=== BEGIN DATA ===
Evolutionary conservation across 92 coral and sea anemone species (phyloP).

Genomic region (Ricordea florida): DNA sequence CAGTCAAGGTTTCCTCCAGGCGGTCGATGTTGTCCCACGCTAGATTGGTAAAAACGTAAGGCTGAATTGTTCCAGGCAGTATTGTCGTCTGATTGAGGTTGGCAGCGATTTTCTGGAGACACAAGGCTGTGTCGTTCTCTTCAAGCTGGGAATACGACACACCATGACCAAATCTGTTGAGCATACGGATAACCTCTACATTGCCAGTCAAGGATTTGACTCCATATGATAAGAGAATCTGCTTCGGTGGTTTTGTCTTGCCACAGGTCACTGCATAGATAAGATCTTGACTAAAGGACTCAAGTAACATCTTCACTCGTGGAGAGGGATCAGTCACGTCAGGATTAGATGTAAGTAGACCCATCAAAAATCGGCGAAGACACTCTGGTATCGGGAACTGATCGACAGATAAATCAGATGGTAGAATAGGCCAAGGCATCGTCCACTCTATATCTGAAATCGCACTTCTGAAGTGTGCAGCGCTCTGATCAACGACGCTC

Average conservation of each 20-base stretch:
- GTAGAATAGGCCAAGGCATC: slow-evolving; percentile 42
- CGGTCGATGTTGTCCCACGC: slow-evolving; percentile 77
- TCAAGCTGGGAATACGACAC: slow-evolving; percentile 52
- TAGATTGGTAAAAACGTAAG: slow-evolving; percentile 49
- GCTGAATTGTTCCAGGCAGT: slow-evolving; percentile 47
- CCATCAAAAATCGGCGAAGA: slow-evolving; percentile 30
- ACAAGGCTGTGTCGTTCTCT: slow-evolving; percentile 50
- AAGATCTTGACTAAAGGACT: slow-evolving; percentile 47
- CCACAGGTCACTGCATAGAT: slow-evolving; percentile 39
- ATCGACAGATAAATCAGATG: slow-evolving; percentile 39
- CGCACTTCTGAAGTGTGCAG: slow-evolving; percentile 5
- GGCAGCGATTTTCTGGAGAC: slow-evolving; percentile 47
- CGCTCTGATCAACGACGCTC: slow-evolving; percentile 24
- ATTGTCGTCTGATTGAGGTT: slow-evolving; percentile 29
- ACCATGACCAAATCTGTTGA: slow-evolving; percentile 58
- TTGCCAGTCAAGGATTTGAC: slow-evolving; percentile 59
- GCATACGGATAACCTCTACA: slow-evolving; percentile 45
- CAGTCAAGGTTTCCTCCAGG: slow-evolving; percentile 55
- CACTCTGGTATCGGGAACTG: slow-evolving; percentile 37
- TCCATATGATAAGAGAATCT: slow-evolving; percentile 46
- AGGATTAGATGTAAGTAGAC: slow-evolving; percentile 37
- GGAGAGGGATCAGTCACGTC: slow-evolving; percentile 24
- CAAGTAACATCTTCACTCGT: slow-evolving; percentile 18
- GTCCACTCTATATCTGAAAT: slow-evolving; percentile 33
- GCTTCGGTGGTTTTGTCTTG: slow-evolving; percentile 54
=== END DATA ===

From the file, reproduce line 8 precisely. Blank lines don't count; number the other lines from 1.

- GCTGAATTGTTCCAGGCAGT: slow-evolving; percentile 47